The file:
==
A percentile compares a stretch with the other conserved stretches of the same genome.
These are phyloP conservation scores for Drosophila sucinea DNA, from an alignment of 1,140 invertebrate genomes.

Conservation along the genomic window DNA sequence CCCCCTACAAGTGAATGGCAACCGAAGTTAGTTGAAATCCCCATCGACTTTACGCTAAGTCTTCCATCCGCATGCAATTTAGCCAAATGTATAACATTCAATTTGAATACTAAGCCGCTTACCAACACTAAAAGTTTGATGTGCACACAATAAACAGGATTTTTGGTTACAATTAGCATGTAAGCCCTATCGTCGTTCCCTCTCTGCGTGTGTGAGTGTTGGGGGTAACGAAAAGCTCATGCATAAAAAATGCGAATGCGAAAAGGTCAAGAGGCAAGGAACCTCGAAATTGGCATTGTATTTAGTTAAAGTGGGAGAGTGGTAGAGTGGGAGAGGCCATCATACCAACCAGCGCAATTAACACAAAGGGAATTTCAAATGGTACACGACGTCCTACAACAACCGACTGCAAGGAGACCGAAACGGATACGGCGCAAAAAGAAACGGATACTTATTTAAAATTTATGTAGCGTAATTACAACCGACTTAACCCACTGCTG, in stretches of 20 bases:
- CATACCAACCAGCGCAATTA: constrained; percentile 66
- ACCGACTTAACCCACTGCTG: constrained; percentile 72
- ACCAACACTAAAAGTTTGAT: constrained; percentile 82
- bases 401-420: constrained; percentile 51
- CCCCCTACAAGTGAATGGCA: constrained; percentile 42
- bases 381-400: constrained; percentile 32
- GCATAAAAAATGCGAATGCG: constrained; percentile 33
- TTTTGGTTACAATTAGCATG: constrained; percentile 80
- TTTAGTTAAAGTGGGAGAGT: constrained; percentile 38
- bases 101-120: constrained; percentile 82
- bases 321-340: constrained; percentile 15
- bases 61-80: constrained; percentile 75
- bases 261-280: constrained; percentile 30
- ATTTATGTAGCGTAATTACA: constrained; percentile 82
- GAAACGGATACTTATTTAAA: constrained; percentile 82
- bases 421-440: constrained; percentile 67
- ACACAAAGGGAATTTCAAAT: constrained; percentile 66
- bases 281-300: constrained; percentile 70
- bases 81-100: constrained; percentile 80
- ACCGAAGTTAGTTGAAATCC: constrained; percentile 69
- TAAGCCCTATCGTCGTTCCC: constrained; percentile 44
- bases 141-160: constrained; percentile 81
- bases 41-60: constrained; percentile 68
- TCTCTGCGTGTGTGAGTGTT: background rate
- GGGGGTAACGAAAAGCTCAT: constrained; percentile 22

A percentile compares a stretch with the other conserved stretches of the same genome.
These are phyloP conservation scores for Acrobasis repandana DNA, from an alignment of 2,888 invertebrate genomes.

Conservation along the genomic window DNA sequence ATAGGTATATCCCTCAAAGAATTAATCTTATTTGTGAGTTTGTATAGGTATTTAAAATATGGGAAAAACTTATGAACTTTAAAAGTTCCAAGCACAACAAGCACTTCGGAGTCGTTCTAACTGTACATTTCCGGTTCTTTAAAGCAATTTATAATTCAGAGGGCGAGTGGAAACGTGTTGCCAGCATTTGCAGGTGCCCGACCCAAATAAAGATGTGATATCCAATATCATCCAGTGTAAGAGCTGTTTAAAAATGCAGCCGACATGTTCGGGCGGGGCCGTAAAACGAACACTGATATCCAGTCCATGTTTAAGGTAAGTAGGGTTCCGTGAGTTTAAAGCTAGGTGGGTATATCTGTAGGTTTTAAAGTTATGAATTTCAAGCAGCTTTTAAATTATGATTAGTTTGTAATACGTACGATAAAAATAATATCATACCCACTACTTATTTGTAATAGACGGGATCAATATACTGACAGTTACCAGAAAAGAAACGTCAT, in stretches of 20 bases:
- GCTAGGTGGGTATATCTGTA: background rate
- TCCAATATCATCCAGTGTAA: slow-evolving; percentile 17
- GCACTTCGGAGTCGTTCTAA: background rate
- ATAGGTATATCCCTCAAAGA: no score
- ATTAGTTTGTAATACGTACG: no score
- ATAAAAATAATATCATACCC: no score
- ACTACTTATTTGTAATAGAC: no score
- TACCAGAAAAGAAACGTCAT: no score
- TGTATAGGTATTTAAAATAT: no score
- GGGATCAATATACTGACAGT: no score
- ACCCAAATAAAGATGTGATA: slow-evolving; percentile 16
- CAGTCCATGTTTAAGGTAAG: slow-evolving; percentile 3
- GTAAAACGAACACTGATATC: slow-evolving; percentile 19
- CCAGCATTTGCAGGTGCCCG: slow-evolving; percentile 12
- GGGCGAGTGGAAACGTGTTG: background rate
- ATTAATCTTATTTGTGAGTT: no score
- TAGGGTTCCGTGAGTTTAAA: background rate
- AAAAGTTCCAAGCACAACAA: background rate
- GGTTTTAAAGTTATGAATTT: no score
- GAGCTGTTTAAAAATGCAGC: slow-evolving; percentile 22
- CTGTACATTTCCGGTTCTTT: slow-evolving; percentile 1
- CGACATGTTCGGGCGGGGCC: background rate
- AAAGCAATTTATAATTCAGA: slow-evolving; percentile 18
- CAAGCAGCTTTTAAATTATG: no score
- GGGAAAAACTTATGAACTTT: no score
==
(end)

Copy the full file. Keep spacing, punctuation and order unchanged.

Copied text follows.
A percentile compares a stretch with the other conserved stretches of the same genome.
These are phyloP conservation scores for Drosophila sucinea DNA, from an alignment of 1,140 invertebrate genomes.

Conservation along the genomic window DNA sequence CCCCCTACAAGTGAATGGCAACCGAAGTTAGTTGAAATCCCCATCGACTTTACGCTAAGTCTTCCATCCGCATGCAATTTAGCCAAATGTATAACATTCAATTTGAATACTAAGCCGCTTACCAACACTAAAAGTTTGATGTGCACACAATAAACAGGATTTTTGGTTACAATTAGCATGTAAGCCCTATCGTCGTTCCCTCTCTGCGTGTGTGAGTGTTGGGGGTAACGAAAAGCTCATGCATAAAAAATGCGAATGCGAAAAGGTCAAGAGGCAAGGAACCTCGAAATTGGCATTGTATTTAGTTAAAGTGGGAGAGTGGTAGAGTGGGAGAGGCCATCATACCAACCAGCGCAATTAACACAAAGGGAATTTCAAATGGTACACGACGTCCTACAACAACCGACTGCAAGGAGACCGAAACGGATACGGCGCAAAAAGAAACGGATACTTATTTAAAATTTATGTAGCGTAATTACAACCGACTTAACCCACTGCTG, in stretches of 20 bases:
- CATACCAACCAGCGCAATTA: constrained; percentile 66
- ACCGACTTAACCCACTGCTG: constrained; percentile 72
- ACCAACACTAAAAGTTTGAT: constrained; percentile 82
- bases 401-420: constrained; percentile 51
- CCCCCTACAAGTGAATGGCA: constrained; percentile 42
- bases 381-400: constrained; percentile 32
- GCATAAAAAATGCGAATGCG: constrained; percentile 33
- TTTTGGTTACAATTAGCATG: constrained; percentile 80
- TTTAGTTAAAGTGGGAGAGT: constrained; percentile 38
- bases 101-120: constrained; percentile 82
- bases 321-340: constrained; percentile 15
- bases 61-80: constrained; percentile 75
- bases 261-280: constrained; percentile 30
- ATTTATGTAGCGTAATTACA: constrained; percentile 82
- GAAACGGATACTTATTTAAA: constrained; percentile 82
- bases 421-440: constrained; percentile 67
- ACACAAAGGGAATTTCAAAT: constrained; percentile 66
- bases 281-300: constrained; percentile 70
- bases 81-100: constrained; percentile 80
- ACCGAAGTTAGTTGAAATCC: constrained; percentile 69
- TAAGCCCTATCGTCGTTCCC: constrained; percentile 44
- bases 141-160: constrained; percentile 81
- bases 41-60: constrained; percentile 68
- TCTCTGCGTGTGTGAGTGTT: background rate
- GGGGGTAACGAAAAGCTCAT: constrained; percentile 22

A percentile compares a stretch with the other conserved stretches of the same genome.
These are phyloP conservation scores for Acrobasis repandana DNA, from an alignment of 2,888 invertebrate genomes.

Conservation along the genomic window DNA sequence ATAGGTATATCCCTCAAAGAATTAATCTTATTTGTGAGTTTGTATAGGTATTTAAAATATGGGAAAAACTTATGAACTTTAAAAGTTCCAAGCACAACAAGCACTTCGGAGTCGTTCTAACTGTACATTTCCGGTTCTTTAAAGCAATTTATAATTCAGAGGGCGAGTGGAAACGTGTTGCCAGCATTTGCAGGTGCCCGACCCAAATAAAGATGTGATATCCAATATCATCCAGTGTAAGAGCTGTTTAAAAATGCAGCCGACATGTTCGGGCGGGGCCGTAAAACGAACACTGATATCCAGTCCATGTTTAAGGTAAGTAGGGTTCCGTGAGTTTAAAGCTAGGTGGGTATATCTGTAGGTTTTAAAGTTATGAATTTCAAGCAGCTTTTAAATTATGATTAGTTTGTAATACGTACGATAAAAATAATATCATACCCACTACTTATTTGTAATAGACGGGATCAATATACTGACAGTTACCAGAAAAGAAACGTCAT, in stretches of 20 bases:
- GCTAGGTGGGTATATCTGTA: background rate
- TCCAATATCATCCAGTGTAA: slow-evolving; percentile 17
- GCACTTCGGAGTCGTTCTAA: background rate
- ATAGGTATATCCCTCAAAGA: no score
- ATTAGTTTGTAATACGTACG: no score
- ATAAAAATAATATCATACCC: no score
- ACTACTTATTTGTAATAGAC: no score
- TACCAGAAAAGAAACGTCAT: no score
- TGTATAGGTATTTAAAATAT: no score
- GGGATCAATATACTGACAGT: no score
- ACCCAAATAAAGATGTGATA: slow-evolving; percentile 16
- CAGTCCATGTTTAAGGTAAG: slow-evolving; percentile 3
- GTAAAACGAACACTGATATC: slow-evolving; percentile 19
- CCAGCATTTGCAGGTGCCCG: slow-evolving; percentile 12
- GGGCGAGTGGAAACGTGTTG: background rate
- ATTAATCTTATTTGTGAGTT: no score
- TAGGGTTCCGTGAGTTTAAA: background rate
- AAAAGTTCCAAGCACAACAA: background rate
- GGTTTTAAAGTTATGAATTT: no score
- GAGCTGTTTAAAAATGCAGC: slow-evolving; percentile 22
- CTGTACATTTCCGGTTCTTT: slow-evolving; percentile 1
- CGACATGTTCGGGCGGGGCC: background rate
- AAAGCAATTTATAATTCAGA: slow-evolving; percentile 18
- CAAGCAGCTTTTAAATTATG: no score
- GGGAAAAACTTATGAACTTT: no score